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What You Need To Know About Cyber Warfare


When Russia invaded Ukraine in early 2022, the term ‘cyber warfare’ saw a major spike on search engines. We’ve often written about cyberattacks and criminal cyber activity, but cyber warfare? That’s in a league all its own.

Organizations we used to trust, like AO Kaspersky Lab, a Moscow-based cybersecurity firm and creator of a popular antivirus software, are being added to a national security threat list by the Federal Communications Commission (FCC). Implementing security measures to protect your business is more important than ever.

What is Cyber Warfare?

If you find yourself wondering what cyber warfare is, you’re certainly not alone. Cyber warfare is a strategic cyberattack that targets a state or organization. We’re talking about digital espionage and activity aimed at government or business infrastructure.

Do we need to be on high alert for criminal cyber activity?

Yes. We need to be on the alert, but it’s not time to panic. It’s the difference between walking in the dark with your face buried in your phone or with your head on a swivel, minding your surroundings. We’re not saying you need to start preparing your business for doomsday, but you should absolutely start taking strategic steps to empower your team to help protect your business.

  1. Strong Passwords with 2 FA
    It’s no longer a suggestion in many respects – it’s a requirement for many organizations, for good reason. We can’t stress this enough. Embrace password best practices today. Encourage employees to create complex passwords that mix upper and lowercase letters, numbers and symbols – and are long. Use two-factor authentication whenever possible. We know it is difficult to keep up with frequent password changes, but the minor inconvenience is worth the cost of trying to recover after a security breach. Is managing passwords a pain in the rear? Yes. Is the additional work worth it? Absolutely.
  2. Identity & Access Management
    Managing access is a complex job. It’s a lot of work to manage, but if access is like the wild wild west, your business is an easier target for bad actors. What happens when someone transfers departments or leaves the company? Do you have a process to address access needs in these situations? Involta’s recommendation? Designate an owner for access management, and empower that person to perform entitlement reviews to ensure only appropriate and necessary access is granted.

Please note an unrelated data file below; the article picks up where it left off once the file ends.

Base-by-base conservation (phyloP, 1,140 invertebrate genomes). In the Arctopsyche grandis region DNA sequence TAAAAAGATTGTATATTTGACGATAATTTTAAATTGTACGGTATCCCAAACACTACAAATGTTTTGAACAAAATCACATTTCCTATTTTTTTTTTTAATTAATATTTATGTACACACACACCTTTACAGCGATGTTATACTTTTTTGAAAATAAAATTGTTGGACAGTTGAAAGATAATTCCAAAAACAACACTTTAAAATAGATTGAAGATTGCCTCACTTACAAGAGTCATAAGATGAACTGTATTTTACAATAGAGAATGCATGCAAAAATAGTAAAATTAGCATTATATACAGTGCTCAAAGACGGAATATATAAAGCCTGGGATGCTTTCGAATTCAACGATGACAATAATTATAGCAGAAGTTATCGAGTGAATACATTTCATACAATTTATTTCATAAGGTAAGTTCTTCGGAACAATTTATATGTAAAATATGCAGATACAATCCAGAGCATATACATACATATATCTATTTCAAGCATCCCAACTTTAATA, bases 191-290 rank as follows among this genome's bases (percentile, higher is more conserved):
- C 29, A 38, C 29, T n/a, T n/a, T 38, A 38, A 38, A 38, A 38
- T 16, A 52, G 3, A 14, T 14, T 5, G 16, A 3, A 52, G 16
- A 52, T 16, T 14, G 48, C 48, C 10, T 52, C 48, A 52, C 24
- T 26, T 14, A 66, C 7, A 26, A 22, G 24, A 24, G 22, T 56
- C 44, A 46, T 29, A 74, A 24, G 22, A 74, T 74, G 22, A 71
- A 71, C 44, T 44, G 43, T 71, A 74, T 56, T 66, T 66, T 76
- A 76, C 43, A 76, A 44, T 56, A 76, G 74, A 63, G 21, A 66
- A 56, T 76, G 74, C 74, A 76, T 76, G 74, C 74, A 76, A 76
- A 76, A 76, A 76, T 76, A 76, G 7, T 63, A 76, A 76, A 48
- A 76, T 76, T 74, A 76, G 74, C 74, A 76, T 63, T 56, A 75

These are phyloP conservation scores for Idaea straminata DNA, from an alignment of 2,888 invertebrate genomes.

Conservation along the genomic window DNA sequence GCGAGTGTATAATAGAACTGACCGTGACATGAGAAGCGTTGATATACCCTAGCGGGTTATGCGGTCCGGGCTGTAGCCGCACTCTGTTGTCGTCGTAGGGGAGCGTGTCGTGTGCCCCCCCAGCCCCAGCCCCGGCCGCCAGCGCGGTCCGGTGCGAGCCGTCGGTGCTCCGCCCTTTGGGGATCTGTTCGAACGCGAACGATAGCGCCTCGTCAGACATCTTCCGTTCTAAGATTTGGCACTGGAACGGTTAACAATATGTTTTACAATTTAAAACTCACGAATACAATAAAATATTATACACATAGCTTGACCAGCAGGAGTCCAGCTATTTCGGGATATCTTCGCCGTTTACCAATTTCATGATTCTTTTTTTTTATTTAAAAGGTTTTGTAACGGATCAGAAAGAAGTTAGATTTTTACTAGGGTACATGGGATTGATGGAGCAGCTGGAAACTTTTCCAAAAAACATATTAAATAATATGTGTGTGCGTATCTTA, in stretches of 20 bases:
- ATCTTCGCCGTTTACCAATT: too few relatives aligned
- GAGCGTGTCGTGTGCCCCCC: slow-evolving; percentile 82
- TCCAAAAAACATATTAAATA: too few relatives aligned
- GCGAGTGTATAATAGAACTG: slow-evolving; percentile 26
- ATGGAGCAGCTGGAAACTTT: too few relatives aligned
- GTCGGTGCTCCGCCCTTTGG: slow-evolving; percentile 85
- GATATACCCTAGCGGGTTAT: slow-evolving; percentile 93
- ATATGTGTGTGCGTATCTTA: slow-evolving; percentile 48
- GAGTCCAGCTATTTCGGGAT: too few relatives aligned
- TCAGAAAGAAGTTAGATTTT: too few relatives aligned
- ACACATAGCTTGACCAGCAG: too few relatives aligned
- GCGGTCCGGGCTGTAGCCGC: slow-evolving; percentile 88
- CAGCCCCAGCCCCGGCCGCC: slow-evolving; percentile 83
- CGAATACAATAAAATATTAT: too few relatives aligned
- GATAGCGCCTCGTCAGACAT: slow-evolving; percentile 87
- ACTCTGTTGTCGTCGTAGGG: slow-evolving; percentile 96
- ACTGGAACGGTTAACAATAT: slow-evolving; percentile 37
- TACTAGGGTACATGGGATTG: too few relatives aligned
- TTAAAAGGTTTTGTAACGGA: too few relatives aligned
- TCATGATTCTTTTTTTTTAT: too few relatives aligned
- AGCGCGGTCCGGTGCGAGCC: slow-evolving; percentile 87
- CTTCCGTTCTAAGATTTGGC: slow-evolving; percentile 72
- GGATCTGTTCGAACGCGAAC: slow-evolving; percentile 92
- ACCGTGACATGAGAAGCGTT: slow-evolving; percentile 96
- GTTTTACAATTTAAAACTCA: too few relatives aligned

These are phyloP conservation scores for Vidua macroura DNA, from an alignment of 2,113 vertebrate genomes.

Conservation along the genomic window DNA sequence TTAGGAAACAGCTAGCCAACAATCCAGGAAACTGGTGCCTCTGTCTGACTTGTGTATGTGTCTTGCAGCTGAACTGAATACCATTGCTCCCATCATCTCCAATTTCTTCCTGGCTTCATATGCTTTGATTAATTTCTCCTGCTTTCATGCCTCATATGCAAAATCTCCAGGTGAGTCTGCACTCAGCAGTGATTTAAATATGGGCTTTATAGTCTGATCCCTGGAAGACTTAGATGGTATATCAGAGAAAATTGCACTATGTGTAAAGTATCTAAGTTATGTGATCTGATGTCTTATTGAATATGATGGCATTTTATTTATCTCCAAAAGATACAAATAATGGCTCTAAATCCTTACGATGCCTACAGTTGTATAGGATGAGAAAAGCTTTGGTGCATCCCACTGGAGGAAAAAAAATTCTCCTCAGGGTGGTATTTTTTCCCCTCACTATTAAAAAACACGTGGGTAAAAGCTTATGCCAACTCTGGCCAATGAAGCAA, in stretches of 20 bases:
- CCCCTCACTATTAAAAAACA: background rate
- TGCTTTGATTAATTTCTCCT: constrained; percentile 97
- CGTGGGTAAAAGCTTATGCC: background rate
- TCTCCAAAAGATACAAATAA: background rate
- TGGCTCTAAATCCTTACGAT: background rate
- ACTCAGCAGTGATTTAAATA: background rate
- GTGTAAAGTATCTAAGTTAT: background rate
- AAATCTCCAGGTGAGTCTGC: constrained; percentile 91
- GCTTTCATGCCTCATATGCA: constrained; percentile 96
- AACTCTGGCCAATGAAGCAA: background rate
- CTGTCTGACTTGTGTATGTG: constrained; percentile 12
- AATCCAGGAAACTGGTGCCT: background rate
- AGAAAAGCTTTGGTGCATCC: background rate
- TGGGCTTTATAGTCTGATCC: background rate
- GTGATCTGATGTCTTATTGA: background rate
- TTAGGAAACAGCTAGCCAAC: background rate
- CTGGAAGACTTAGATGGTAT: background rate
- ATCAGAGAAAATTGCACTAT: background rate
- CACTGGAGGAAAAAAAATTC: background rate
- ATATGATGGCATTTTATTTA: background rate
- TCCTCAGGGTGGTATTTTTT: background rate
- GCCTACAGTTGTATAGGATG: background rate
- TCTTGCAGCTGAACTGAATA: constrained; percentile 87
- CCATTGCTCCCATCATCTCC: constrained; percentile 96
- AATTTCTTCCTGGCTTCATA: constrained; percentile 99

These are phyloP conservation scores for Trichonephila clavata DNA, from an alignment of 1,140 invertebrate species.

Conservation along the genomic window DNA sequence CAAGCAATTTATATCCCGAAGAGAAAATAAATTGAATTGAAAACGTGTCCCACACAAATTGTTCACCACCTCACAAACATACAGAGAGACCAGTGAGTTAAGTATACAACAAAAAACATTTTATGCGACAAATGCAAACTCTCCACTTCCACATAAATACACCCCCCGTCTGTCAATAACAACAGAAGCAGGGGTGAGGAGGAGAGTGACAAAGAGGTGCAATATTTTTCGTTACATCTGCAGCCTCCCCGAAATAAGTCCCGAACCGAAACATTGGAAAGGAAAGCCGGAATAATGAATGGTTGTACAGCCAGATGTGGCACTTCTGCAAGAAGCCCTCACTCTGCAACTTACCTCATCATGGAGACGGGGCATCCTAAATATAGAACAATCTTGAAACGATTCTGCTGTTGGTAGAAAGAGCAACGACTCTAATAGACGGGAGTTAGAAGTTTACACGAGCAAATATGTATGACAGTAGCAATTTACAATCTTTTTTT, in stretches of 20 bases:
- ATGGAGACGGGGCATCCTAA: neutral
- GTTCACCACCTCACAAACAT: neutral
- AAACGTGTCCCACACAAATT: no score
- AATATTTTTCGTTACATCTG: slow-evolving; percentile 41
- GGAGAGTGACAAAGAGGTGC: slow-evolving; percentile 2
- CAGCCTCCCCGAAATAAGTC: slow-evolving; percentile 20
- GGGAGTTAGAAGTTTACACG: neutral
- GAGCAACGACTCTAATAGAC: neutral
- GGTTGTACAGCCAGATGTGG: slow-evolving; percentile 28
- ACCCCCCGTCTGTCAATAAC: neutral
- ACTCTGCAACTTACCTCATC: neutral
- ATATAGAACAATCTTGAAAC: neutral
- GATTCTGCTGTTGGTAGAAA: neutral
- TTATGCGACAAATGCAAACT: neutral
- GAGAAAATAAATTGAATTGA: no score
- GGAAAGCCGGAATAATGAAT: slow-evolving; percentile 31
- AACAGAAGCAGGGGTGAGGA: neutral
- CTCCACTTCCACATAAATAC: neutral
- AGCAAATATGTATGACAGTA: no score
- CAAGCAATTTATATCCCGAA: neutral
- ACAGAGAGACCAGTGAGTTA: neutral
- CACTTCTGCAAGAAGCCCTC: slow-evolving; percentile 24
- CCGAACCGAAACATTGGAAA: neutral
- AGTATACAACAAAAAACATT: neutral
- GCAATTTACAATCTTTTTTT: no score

3. Scams
    Scams aren’t just obvious emails from “Nigerian princes” anymore. It could look like a request from your boss or a harmless link from a supposedly trustworthy source. You’ve got to look closer because bad actors are getting savvier. Look for nuances in the email address and notice phrases that don’t quite sound right. Text message scams and robocalls are also on the rise – and they’re almost always fraudulent requests for aid or donations. The days of blindly answering your phone are over. If you’re not 100% sure who sent the link, do not click it. If you don’t know the number calling you, let it go to voicemail. There’s no shame in screening calls these days!
  4. Disaster Recovery
    Formal disaster recovery plans should include contingencies for cyber attacks. We highly recommend thinking through how to prepare for and respond to cyber attacks in your disaster recovery planning. How can you instill best practices across remote and in-office teams? How can you secure remote environments? What will you do if your networks are down for hours, days or weeks? Which staff members are critical to operations? How will you keep your team connected and secure in an outage or emergency? As the questions start piling up, consider working with an IT service provider that can help you craft not only a disaster recovery plan, but an incident response plan, that works for your business.
  5. Backups
    60 percent of small companies go out of business within six months of falling victim to a data breach or cyber attack. That’s a staggering statistic. If you’re not backing up your environment already, start now. This is one of the most critical things you can do to protect your business. If your environment is compromised, you’ll save literal millions if your files and data are backed up properly and easily accessible. Could your business withstand a day without access? A week?
  6. Lead with Security
    Even if you have all the right disaster recovery and backup strategies in place, all it takes is one click on a malicious email to put your company at risk. Without buy-in from the entire company, your business will still be vulnerable. Embracing a security culture throughout the entire organization is critical. When everyone from leadership to interns operates with a security-first mentality, all your efforts to protect your company will be multiplied. When your whole team is working toward the same goal of improved security, the needle will move faster. It’s easier to do the right thing when everyone else is doing it, too.

Take security and password protection seriously. If you see something, say something. Use password managers and generators to help reduce the need for memorization and to help create strong passwords. Develop an incident response plan. Back up your data. Paying attention will pay off.

Not sure where to start? We can help. If you’re ready to take the next step to protect your company, schedule a consultation with Involta. We look forward to helping prepare your business for anything.

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